One of the absolute best and most memorable performances I’ve seen this year is from 15-year-old Elsie Fisher, who carries “Eighth Grade” with an ease of someone far beyond her teenage years, making her one to watch and someone who could have a very promising career as an actress. It’s the feature directorial debut of comedian Bo Burnham, with a cast that was unknown to me, so I had no idea what to expect from the film or anyone in it, and was blown away by the authenticity and honesty of Fisher, in a way that ensures you will not forget it or her.
Fisher had just finished eighth grade herself, prior to shooting the film, and infuses her character Kayla with an understanding of what the experience is like, in a way that feels so true that, at times, it’s almost painful to watch. Thankfully, it is not a story that’s vicious and cruel and filled with mean girls. It’s less a story of a girl who’s bullied and more a story of someone who’s ignored and just wants to connect with her peers. There are moments of comedy that had me laughing out loud, moments of such awkwardness that I just wanted to give her a hug, and heartbreaking moments that brought me to tears, including one heartfelt scene between Kayla and her father that was absolutely everything. Elsie Fisher is just so great in “Eighth Grade” that I can’t wait to see what she does next.
Sarah Marrs (@Cinesnark), LaneyGossip.com
I’m cheating and I DO NOT CARE because LILY GLADSTONE is a REVELATION. I first saw her in Kelly Reichardt’s “Certain Women”, which premiered at Sundance in 2016 when Gladstone would have been around 29, so THIS COUNTS. I will FIGHT for my right to name Lily Gladstone. Her performance as a lonely ranch hand who attempts to form a relationship with a townie lawyer (Kristen Stewart) is quiet devastation and has stayed with me ever since I saw that movie two whole years ago. You can feel every ounce of her stifled passion and yearning and I stayed for the credits specifically to learn Gladstone’s name.
I got excited about her and I’ve been excited about her ever since, but I’ve also worried about her because Lily Gladstone is Native American, and the opportunities that should be there for a Sundance breakout actress are not necessarily there for her. In the years since “Certain Women”, she has done small roles, often playing unnamed characters, and her best opportunity since is the DC Comics/Vertigo adaptation of “Scalped”, which pilot has not yet been picked up. There are other young actors I’ve been excited about, such as Zoey Deutch, but I have never worried about Zoey Deutch. She’ll be fine. She will have no shortage of opportunities to shine. Lily Gladstone, however, might not get those kinds of opportunities. But she makes the most out of what she does get, taking those small roles and blowing them out of the water. She is just incredible to watch, and American cinema can only be strengthened by giving her the kind of work that challenges her to rise. Because she will. She’s that kind of actor. If you give Lily Gladstone something to chew on, she will make a whole meal.
Richard Brody (@tnyfrontrow), The New Yorker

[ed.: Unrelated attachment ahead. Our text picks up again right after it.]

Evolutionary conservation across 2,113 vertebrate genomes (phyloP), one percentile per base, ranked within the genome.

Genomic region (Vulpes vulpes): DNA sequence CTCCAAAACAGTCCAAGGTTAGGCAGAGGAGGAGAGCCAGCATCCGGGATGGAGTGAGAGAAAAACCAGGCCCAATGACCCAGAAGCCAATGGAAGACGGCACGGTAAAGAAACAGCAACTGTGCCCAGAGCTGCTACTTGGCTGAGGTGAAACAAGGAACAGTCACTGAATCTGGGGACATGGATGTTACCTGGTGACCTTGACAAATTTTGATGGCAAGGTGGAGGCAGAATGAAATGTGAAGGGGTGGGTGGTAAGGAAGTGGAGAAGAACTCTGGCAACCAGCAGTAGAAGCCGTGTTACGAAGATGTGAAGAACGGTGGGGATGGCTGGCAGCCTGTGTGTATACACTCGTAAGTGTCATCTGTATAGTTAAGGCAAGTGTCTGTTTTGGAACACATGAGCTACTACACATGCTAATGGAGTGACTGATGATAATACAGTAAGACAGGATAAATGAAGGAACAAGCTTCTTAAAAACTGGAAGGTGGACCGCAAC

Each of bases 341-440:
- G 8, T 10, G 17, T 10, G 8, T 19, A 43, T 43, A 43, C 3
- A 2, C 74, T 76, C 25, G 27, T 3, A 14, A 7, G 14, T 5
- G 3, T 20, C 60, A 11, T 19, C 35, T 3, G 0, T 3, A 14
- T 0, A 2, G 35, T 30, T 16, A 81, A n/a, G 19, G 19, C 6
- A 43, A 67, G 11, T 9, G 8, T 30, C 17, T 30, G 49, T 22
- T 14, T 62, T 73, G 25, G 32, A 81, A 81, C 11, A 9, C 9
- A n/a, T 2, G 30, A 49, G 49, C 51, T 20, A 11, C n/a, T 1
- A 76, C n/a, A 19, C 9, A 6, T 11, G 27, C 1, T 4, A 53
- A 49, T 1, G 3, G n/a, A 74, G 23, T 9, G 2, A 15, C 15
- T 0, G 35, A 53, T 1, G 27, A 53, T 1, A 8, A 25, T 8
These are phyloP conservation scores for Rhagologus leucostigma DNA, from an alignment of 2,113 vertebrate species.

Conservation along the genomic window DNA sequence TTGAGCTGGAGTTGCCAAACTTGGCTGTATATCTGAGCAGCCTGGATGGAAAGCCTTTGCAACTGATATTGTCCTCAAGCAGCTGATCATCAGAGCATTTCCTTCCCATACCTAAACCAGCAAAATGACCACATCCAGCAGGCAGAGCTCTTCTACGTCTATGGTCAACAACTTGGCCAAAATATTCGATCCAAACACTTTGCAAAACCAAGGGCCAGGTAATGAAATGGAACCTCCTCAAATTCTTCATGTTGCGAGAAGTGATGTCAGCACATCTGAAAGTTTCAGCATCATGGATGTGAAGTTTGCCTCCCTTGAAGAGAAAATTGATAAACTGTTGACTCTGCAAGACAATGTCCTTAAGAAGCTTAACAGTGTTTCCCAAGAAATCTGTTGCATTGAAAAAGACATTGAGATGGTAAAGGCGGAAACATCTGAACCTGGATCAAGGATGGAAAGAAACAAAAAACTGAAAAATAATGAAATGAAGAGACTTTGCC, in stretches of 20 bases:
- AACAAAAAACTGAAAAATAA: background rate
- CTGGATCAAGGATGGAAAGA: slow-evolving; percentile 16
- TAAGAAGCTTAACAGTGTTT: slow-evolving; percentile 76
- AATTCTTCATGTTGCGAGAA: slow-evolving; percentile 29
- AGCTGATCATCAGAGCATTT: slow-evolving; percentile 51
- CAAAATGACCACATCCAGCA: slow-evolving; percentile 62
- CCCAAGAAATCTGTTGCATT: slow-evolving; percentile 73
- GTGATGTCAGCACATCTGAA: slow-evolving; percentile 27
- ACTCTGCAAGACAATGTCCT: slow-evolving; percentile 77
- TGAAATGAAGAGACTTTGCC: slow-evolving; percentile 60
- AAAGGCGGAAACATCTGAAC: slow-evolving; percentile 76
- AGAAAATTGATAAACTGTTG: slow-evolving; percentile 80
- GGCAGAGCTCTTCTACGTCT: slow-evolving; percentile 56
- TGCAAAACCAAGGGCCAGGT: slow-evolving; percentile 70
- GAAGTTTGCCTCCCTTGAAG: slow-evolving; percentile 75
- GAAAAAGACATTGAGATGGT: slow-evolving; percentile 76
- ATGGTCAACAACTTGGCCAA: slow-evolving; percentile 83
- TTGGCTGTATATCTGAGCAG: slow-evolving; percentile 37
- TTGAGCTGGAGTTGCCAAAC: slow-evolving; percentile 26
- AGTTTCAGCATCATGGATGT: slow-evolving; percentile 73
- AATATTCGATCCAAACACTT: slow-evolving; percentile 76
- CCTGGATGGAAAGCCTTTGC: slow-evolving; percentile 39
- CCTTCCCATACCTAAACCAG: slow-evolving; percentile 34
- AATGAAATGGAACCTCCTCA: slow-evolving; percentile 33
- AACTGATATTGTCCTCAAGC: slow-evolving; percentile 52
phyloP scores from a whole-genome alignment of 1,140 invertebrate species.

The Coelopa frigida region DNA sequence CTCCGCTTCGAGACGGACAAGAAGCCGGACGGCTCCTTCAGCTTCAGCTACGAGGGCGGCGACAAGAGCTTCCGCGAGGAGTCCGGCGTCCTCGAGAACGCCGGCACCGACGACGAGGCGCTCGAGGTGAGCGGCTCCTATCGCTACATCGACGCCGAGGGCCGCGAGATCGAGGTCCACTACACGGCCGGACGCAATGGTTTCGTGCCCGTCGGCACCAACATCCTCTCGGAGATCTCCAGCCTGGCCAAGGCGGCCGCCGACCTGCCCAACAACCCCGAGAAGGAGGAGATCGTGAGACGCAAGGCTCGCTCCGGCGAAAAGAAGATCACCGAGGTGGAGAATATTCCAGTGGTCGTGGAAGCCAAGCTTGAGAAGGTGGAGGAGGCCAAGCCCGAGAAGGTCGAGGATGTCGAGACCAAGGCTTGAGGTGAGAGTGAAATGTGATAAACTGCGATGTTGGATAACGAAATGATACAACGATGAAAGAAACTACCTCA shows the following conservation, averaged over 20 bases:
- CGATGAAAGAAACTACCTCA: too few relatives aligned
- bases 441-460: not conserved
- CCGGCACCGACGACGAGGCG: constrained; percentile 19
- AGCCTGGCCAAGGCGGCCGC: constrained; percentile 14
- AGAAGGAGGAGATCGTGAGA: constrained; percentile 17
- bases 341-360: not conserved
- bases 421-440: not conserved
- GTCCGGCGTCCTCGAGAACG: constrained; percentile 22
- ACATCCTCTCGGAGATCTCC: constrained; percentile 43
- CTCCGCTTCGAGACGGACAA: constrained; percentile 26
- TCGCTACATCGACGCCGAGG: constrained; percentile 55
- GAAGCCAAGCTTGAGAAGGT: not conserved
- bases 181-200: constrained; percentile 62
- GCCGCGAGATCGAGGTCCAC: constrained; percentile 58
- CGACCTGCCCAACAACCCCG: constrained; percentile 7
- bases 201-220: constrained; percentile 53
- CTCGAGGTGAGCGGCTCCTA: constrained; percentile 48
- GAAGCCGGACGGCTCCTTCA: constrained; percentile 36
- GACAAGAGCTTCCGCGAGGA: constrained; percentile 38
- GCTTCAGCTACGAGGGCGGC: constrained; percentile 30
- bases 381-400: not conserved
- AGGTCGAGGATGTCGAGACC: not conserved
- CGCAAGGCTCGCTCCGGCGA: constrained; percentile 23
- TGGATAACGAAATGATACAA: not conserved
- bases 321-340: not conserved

Not a big fan of poking around to check actors’ birthdates, but there’s no need to do so with the performer I’ve got in mind. Helena Howard, who’s at the center of Josephine Decker’s film “Madeline’s Madeline,” is—on the basis of that performance, in the only movie she’s been in to date—the most thrillingly surprising and inventive young actor I’ve seen in a very long time; she’s in the exalted category of teen actors who’ve expanded the very idea of acting, as does the classic-modern actor whose performance style is most similar to Howard’s, Gena Rowlands. That Howard should act in that high-wire mode while still a teen-ager is astonishing and makes me deeply impatient to see the work she’ll do in other movies.
Robert Daniels (@812filmreviews), 812filmreviews
I’m choosing someone whose first film has not even been widely released yet; Helena Howard. Sometimes, every once in a while, you see an actor or actress and you wonder how the world hasn’t been blown apart by their talent yet. A month ago, I piled into the Music Box Theater for the Chicago Critics Film Festival and watched “Madeline’s Madeline.” I never forgot it.
Partly because the film was bonkers, but also because of Howard. Howard as an unstable teen in an unstable film is like a supernova. Her emotional range, from damaged child to fawned over muse, in “Madeline’s Madeline” is gut wrenching and frightening, and was to be expected of someone far more advanced in years and accolades. My feeling of seeing Howard stretch her talents across the screen must have been what it was like for the first the guy who saw Mickey Mantle play. The ability is there. And in that dark movie palace known as the Music Box, where magic had spontaneously combusted so many times before, Howard made it happen again. Howard will be a star.
Luke Hicks (@lou_kicks), Freelance for Birth.Movies.Death, Chicago Reader, Indyweek
At 29, Riley Keough has already worked with Andrea Arnold, So Yong Kim, Lars von Trier, Steven Soderbergh, Barry Levinson, David Robert Mitchell, Trey Edward Shults, and George Miller. That’s some serious Tom-Cruise-in-the-90s director-shopping. And it’s working. She has impeccable taste for a meaty role, and she makes every film she’s in better by rising to its visionary’s specific challenge.
Jesse Hassenger (@rockmarooned), The A.V. Club/Freelance
I’ll stump for Lola Kirke on the basis of “Mistress America” and “Gemini,” two movies I love that depend on exactly the kind of performance I tend to love: one that doesn’t necessarily trade in big emotional gestures, but rather digs so far into a recognizable character type (in these movies, lonely college freshman and beleaguered hipster assistant) that it redefines those types for me. Tracy in “Mistress America” somehow managing to be simultaneously stubborn, easily led, hilarious, and kind of a jerk made me rethink a lot of freshman-year stereotypes. And I’m not sure Kirke’s role in Gemini is all that funny on the page, but there’s something about her semi-competent rogue investigation of her friend and boss’s murder that’s both amusing and, paradoxically, gives her assistant character a strange dignity. These are parts that probably don’t seem that hard to play, which is exactly why I think they probably are. Plus, based on her work in “Gone Girl” and “American Made,” I suspect Kirke has a pretty decent range, too.